1. Music is not just for “making science fun” and memorizing facts. Many teachers and students who support the integration of music into science courses do so because they think it’s fun and/or useful as a mnemonic device. Both reasons are legitimate; we do want our courses to be fun, and our students do need to memorize things.  But music can be much more than an “edutainment” gimmick.  “Neurons Like Nephrons” (http://faculty.washington.edu/crowther/Misc/Songs/NLN.shtml), for example, develops an analogy between the way that the brain processes information and the way that the kidney processes plasma.  It’s not a perfect analogy, but one worthy of dissection and discussion (https://dynamicecology.wordpress.com/2016/11/14/imperfect-analogies-shortcuts-to-active-learning/).  Songs like this one can thus be used as springboards to critical thinking.

 

  1. The effectiveness of any musical activity is VERY context-specific. After my musical outburst at ITL, I was flattered to receive a few requests for a link to the song. I was happy, and remain happy, to provide that. (Here it is yet again: http://faculty.washington.edu/crowther/Misc/Songs/NLN.shtml.)  But here’s the thing: while you are totally welcome to play the song for your own students, they probably won’t love it.  To them, it’s just a weird song written by someone they’ve never heard of.  They won’t particularly care about it unless the production quality is exceptional (spoiler: it’s not) or unless they are going to be tested on the specific material in the lyrics.   Or unless you take other steps to make it relevant to them – for example, by challenging them to sing it too, or to explain what specific lines of lyrics mean, or to add a verse of their own.

 

 

In conclusion, music can function as a powerful enhancer of learning, but it is not pixie dust that can be sprinkled onto any lesson to automatically make it better.  As instructors, for any given song, you should think carefully about what you want your students to do with it.  That way, when the music begins, the wide-eyed attention of your incredulous students will be put to good use.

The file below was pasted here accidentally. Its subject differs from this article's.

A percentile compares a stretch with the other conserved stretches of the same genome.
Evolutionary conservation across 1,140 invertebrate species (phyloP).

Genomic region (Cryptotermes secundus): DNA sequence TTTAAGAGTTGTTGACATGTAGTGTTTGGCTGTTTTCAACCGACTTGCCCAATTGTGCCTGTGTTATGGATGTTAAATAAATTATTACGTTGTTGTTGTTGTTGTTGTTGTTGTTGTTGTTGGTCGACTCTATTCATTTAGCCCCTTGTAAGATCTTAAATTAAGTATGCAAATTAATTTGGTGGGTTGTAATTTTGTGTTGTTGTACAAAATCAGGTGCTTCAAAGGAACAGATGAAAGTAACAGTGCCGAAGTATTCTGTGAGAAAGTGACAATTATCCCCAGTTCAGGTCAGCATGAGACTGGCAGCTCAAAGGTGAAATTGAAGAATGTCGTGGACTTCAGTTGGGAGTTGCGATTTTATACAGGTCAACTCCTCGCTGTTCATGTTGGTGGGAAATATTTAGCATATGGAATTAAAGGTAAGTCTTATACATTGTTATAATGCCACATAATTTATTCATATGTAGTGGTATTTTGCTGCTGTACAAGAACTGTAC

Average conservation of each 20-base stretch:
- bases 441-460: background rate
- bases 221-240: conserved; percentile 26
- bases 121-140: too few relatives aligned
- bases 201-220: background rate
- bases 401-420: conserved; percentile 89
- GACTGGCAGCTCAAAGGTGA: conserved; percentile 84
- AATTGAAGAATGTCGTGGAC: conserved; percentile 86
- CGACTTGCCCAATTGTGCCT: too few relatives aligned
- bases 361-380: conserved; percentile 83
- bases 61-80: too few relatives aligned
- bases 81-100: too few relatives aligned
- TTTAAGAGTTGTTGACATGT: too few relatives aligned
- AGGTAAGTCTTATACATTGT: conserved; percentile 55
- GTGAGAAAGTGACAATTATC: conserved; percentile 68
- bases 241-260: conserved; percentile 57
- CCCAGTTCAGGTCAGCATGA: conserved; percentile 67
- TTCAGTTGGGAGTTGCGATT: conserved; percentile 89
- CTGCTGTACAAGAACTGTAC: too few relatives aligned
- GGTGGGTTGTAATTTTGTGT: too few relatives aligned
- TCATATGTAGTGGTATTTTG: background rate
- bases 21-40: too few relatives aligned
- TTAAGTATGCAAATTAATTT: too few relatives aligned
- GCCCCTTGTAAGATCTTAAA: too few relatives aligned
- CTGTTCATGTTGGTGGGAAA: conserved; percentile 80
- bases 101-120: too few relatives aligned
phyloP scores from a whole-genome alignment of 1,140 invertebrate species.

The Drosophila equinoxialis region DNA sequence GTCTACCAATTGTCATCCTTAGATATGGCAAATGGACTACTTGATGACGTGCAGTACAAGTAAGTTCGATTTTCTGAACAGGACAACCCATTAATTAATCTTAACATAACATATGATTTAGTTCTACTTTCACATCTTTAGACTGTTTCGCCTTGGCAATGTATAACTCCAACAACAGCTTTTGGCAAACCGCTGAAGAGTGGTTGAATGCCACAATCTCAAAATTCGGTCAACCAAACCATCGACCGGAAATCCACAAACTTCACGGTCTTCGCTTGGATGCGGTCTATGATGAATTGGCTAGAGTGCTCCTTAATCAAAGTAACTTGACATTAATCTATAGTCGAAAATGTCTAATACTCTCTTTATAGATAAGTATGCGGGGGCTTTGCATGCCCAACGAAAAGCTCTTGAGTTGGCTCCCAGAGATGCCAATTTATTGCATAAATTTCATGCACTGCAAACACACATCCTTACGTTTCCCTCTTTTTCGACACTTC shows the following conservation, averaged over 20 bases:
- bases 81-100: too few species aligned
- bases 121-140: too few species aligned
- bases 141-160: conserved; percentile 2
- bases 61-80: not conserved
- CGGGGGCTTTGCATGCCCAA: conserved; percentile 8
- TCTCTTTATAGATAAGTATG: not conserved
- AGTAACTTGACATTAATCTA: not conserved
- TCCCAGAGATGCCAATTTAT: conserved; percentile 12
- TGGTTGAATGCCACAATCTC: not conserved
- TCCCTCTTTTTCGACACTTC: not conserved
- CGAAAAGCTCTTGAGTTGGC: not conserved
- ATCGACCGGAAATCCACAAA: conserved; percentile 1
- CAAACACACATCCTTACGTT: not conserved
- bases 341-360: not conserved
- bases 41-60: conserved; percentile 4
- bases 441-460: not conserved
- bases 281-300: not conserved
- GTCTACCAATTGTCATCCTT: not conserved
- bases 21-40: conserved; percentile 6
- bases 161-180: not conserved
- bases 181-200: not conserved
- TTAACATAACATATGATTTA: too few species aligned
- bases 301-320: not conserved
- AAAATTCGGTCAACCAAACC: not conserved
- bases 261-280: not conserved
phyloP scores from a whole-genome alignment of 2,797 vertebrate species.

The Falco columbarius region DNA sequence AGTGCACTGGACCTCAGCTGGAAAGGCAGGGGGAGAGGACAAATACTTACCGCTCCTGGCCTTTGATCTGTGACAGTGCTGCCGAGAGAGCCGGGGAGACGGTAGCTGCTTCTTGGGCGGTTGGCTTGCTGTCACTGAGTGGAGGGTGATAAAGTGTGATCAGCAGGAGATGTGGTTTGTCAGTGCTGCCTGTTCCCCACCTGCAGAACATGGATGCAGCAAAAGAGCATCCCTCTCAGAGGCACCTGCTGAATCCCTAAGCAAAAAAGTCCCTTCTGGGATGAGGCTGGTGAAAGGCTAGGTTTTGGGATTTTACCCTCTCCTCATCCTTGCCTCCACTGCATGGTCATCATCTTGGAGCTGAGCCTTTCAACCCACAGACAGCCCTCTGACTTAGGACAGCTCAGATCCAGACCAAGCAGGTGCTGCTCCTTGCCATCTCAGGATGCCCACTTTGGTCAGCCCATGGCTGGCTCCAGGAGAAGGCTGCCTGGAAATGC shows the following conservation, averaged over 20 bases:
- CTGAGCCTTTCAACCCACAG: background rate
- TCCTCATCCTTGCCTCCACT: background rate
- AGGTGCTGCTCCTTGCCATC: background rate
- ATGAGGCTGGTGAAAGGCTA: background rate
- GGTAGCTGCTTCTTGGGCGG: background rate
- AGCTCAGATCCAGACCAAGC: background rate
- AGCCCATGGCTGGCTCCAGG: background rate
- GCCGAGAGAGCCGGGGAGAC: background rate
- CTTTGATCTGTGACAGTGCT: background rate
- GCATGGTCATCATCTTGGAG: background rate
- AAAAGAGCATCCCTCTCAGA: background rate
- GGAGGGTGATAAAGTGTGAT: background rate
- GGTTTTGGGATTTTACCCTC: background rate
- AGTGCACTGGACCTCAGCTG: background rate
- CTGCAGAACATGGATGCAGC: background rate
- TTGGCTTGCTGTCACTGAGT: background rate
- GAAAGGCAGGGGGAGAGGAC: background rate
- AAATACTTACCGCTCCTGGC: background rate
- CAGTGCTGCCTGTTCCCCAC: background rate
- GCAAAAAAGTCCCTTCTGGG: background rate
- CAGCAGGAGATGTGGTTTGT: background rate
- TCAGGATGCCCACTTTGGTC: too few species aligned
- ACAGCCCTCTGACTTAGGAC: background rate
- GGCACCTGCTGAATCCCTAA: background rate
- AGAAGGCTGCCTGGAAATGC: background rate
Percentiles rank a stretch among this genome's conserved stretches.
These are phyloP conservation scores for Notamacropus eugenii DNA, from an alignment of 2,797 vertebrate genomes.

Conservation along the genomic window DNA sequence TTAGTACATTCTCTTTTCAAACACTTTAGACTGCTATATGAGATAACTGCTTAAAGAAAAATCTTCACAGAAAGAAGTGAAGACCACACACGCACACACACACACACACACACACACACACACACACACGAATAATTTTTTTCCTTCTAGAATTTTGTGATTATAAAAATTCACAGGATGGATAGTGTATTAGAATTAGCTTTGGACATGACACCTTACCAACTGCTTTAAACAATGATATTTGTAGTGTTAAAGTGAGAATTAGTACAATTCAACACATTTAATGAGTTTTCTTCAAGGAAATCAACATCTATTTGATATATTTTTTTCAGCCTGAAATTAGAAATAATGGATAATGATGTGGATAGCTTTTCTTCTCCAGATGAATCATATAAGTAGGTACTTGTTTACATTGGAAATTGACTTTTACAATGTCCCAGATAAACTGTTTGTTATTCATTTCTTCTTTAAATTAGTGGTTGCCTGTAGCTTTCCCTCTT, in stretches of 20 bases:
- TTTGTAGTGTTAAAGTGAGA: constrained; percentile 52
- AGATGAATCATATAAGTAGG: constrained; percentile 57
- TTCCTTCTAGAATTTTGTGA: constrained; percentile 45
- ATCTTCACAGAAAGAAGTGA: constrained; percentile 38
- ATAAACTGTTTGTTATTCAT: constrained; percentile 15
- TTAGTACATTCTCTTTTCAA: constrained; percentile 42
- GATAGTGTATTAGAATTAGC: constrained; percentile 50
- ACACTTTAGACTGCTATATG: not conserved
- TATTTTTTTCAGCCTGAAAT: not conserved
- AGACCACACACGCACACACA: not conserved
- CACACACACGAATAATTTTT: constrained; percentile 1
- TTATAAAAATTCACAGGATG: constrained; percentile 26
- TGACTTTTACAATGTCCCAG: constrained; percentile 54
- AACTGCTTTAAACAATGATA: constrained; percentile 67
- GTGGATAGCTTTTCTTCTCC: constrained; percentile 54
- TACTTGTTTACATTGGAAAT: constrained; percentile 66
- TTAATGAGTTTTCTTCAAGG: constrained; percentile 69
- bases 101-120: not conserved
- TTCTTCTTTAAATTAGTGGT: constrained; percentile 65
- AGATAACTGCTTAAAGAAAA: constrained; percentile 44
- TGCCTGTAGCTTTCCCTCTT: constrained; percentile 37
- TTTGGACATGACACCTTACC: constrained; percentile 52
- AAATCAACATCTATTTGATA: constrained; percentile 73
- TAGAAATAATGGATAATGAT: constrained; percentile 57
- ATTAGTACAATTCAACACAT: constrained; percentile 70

Gregory J. Crowther, PhD has a BA in Biology from Williams College, a MA in Science Education from Western Governors University, and a PhD in Physiology & Biophysics from the University of Washington. He teaches anatomy and physiology in the Department of Life Sciences at Everett Community College.  His peer-reviewed journal articles on enhancing learning with content-rich music have collectively been cited over 100 times.
July 9th, 2018
Why do you teach the way that you do?

Have you ever stopped to think about why you do something the way that you do it? We educators are often very good at describing what we do or have done. I was recently reviewing some CVs for a teaching position; all the CVs were replete with descriptions of what content was taught in which course at which institution. However, I feel that we educators often fail to capture why we teach in a certain way.

 

 

In my extra-curricular life, I am an educator on the soccer field in the form of a coach. Through coaching education, I have been encouraged to develop a philosophy of coaching. This is a description of why I coach the way I do. To develop a coaching philosophy, coaches should think about three central aspects (see: https://www.coach.ca/develop-a-coaching-philosophy-in-3-easy-steps-p159158 for more details):

 

  1. Purpose: why do you coach?

  2. Leadership style – what methods do you use to coach? Are you more ‘coach-centered’ or more ‘player-centered’ in your approach? Or somewhere in between? Why?